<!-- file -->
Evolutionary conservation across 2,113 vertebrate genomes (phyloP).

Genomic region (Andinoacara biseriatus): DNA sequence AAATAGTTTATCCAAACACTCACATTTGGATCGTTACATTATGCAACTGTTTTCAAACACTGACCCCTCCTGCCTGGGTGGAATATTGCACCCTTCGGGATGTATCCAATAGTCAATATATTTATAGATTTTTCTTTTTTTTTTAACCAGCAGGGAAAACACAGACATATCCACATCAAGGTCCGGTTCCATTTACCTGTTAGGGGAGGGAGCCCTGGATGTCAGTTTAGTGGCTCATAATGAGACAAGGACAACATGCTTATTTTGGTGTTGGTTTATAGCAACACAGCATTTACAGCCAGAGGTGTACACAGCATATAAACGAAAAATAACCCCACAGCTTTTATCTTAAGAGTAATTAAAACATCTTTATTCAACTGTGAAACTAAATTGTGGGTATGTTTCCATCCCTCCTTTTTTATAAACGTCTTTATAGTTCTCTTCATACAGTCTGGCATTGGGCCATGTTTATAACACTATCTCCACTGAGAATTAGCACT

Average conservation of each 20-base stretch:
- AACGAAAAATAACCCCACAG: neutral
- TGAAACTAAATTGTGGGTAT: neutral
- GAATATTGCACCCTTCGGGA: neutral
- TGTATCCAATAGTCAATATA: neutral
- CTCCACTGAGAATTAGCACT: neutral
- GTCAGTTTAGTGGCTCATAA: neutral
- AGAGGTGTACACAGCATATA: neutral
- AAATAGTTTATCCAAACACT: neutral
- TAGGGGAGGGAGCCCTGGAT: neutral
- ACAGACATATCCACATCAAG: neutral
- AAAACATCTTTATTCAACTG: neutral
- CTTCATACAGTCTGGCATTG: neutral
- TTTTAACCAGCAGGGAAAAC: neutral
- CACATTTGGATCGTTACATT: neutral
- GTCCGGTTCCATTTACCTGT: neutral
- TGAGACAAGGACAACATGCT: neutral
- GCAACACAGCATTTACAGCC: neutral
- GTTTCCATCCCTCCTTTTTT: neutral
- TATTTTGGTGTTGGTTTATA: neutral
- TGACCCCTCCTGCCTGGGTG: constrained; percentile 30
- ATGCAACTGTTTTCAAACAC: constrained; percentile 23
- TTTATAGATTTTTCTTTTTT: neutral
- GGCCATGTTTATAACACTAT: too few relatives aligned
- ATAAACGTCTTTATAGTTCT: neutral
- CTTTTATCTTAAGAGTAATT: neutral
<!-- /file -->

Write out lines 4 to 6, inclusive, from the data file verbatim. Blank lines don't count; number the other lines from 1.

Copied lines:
- AACGAAAAATAACCCCACAG: neutral
- TGAAACTAAATTGTGGGTAT: neutral
- GAATATTGCACCCTTCGGGA: neutral